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Time To Get The Facts Straight About Nait

Contributor:
Fuseworks Media
Fuseworks Media
Time To Get The Facts Straight About Nait

5 September 2008 - It's time to get the facts straight about the proposed National Animal Identification and Tracing (NAIT) system, says Ian Corney - independent chairman of the joint industry/government initiative.

He says the primary reasons for NAIT are to improve New Zealand's ability to respond to biosecurity alerts and to provide food safety assurance to consumers.

``The faster and more effective we can respond to a biosecurity threat, the quicker we will be able to limit the spread of the disease and demonstrate to trading partners that all potentially infected animals have been contained.

``International markets are increasingly demanding traceability of meat products. Earlier this year, the European Union banned Brazilian beef imports after Brazil's animal health and traceability systems failed to meet EU requirements.''

He says that there will be strict controls on the use of NAIT information.

``As far as we're concerned, the data will used be for biosecurity and guaranteeing markets, and that's what the regulations will reflect. If the Government wants to use it for other purposes like the Emissions Trading Scheme, that's something that would need to be negotiated with industry.''

Mr Corney says he is surprised at the recent negative public comments about NAIT from Federated Farmers.

``Federated Farmers has been a member of the NAIT governance and working groups from the beginning of the project and has had involvement in all the key decisions.

``All the important documents have been tabled at project meetings, and there's been ample opportunity for constructive comment.''

He says NAIT will initially cover cattle and deer.

``We acknowledge the Feds' view that the biosecurity benefits of NAIT would be limited if there were to be an outbreak of foot and mouth or another disease that affects sheep and other species that aren't recorded on the system.

``The Government's proposed FarmsOnline system is intended to help plug the biosecurity gap by bringing together a complete register of existing rural property and stock information,'' he says.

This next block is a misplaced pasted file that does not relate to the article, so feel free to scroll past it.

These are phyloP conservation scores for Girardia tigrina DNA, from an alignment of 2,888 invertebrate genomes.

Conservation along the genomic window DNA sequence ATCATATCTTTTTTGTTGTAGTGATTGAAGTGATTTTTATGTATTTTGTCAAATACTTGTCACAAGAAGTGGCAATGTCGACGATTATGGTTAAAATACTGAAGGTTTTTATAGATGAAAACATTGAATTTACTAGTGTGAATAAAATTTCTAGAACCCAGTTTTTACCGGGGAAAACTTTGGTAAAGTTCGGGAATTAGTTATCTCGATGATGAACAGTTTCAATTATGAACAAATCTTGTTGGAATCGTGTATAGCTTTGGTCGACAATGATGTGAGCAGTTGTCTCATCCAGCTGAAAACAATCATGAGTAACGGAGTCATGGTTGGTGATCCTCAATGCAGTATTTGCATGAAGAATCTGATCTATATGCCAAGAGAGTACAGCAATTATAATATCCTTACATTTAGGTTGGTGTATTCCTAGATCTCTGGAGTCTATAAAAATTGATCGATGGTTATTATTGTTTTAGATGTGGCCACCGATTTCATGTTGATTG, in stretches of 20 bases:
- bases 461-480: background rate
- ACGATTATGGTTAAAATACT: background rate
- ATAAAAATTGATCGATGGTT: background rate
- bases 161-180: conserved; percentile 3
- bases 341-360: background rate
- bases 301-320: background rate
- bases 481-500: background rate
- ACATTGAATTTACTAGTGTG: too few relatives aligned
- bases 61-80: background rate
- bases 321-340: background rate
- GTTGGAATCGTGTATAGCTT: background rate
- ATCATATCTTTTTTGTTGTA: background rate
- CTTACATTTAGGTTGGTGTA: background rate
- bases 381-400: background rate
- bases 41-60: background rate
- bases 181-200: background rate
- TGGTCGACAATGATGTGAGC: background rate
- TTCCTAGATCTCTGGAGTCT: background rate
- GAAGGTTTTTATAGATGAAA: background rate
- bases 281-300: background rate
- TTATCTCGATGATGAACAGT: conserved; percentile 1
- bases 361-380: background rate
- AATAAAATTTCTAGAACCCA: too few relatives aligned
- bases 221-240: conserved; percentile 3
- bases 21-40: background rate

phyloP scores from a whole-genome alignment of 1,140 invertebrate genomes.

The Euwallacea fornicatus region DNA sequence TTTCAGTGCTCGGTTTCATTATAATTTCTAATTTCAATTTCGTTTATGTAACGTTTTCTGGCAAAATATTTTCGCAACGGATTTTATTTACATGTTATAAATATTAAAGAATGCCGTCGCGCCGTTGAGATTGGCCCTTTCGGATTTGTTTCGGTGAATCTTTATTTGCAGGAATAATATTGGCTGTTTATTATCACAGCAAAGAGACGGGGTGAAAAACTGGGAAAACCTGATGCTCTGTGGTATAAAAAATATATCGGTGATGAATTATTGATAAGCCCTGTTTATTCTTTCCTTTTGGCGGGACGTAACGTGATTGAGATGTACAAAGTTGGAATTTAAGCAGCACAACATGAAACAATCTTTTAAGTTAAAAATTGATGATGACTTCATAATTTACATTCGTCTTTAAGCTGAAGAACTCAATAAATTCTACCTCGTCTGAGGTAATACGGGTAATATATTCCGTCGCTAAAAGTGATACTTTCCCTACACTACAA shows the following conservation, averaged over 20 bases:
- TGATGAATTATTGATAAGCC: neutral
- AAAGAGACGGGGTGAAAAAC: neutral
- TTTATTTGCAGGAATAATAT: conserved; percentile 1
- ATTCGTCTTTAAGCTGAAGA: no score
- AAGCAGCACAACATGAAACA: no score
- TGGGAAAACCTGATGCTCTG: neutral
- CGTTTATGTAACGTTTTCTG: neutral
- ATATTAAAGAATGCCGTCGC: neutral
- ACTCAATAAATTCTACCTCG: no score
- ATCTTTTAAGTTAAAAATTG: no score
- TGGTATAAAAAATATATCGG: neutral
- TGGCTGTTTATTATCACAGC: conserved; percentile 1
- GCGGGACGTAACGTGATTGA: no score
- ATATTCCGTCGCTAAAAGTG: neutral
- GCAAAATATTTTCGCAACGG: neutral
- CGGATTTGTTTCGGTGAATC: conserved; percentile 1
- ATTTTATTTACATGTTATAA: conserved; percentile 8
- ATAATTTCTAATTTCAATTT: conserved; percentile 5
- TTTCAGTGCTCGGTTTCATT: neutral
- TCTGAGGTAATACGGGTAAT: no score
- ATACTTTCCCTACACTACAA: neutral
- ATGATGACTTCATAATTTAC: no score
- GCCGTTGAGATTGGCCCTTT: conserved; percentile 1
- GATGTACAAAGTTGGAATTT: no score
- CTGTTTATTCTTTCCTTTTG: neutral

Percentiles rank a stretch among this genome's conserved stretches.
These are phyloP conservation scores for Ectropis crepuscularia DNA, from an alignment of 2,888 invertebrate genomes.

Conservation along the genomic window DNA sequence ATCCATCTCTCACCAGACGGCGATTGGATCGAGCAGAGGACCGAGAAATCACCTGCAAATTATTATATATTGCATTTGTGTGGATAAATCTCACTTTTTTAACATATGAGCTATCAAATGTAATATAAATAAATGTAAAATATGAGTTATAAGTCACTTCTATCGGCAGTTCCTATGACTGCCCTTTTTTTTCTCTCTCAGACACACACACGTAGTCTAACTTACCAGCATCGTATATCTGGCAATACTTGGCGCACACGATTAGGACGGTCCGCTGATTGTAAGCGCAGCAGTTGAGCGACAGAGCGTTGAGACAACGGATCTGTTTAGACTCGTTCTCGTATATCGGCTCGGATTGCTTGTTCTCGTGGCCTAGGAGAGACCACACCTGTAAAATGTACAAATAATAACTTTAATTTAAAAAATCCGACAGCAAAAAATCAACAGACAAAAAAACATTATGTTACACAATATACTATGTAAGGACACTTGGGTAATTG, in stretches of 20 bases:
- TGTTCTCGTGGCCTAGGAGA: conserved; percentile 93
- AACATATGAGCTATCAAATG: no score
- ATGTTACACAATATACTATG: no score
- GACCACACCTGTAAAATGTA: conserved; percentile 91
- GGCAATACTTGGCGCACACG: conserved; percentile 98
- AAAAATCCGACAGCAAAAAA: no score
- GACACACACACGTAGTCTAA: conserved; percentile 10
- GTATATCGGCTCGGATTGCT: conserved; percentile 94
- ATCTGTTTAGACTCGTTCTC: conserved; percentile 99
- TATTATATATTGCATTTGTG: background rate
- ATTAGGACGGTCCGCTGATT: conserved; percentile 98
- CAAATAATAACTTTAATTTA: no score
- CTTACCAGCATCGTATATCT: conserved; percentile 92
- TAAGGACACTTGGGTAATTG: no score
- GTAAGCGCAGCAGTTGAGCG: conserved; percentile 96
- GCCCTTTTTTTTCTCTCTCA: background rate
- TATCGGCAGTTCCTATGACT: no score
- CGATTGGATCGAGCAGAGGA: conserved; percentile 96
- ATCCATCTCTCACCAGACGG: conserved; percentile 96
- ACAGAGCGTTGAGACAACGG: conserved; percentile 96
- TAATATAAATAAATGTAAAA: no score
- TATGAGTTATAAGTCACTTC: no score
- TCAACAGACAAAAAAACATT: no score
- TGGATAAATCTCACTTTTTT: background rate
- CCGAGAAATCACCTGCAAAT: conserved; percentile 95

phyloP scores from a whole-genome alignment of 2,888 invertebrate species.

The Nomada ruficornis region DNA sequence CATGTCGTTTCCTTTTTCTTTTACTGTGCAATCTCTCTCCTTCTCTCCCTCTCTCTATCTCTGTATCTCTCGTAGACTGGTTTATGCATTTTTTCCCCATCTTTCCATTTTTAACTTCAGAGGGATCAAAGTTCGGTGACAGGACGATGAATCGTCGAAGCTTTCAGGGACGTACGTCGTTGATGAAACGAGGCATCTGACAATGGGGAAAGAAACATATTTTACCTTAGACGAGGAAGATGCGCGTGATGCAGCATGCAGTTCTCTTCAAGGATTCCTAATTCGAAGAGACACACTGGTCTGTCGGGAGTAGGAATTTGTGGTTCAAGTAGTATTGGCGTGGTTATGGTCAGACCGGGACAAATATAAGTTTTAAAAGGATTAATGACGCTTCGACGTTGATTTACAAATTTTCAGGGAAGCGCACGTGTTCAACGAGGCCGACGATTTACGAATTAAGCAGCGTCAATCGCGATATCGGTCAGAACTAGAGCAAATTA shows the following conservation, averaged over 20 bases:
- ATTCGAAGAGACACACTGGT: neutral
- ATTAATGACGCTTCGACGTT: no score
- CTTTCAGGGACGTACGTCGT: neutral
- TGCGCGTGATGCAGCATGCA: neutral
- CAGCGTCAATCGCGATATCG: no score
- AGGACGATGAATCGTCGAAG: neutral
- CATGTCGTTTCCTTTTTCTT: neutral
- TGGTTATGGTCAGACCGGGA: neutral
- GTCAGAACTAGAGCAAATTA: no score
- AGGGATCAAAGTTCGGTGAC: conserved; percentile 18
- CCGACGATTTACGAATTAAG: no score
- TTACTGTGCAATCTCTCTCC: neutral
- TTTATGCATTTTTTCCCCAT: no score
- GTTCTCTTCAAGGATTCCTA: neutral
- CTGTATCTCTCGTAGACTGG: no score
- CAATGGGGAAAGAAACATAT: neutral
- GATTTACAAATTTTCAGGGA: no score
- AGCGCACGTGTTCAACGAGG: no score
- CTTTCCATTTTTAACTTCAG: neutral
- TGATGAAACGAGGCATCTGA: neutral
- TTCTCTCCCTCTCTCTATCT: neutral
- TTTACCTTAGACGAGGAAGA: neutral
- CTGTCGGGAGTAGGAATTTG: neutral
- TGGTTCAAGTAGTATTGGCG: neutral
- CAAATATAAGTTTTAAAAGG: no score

``In addition, the NAIT system will provide the infrastructure capable of capturing improved movement and location information about other livestock in the future.

``We're not saying sheep will definitely be coming onto NAIT, only that the potential is there should industry want this.''

He says industry and the Government weighed up a number of options before arriving at a consensus position on NAIT.

``Our cost-benefit analysis, although only indicative, showed that NAIT would produce a positive return for every dollar invested. And this was based on very conservative assumptions - for example, we did not consider how NAIT would reduce the cost of re-establishing market access following a major biosecurity scare.''

He says the NAIT project team was working on more detailed cost benefit analysis work that was expected to prove the worth of the proposed system.

The cost to farmers of introducing electronic tags would be around $2 or $3 per animal, based on conservative estimates, he says.

``Many farmers could pay less than what they do to meet existing tagging requirements if a single NAIT-compliant tag were adopted for all official tagging purposes in the future, which is one of our aims.

``And it's going to be easy for farmers to comply with NAIT. The exact requirements have yet to be finalised, but it is likely that farmers will be obliged to only record the animals on NAIT when they are initially tagged (soon after birth) and when moved to another farm.

``A recent NAIT prototype indicated this requirement would take minimal effort.''

The design features, processes, and roles and responsibilities outlined in the discussion document are only a proposal, he adds:

``We have been undertaking consultation to test and fine-tune our thinking and are still very much interested in receiving feedback from farmers and industry, including Federated Farmers.''

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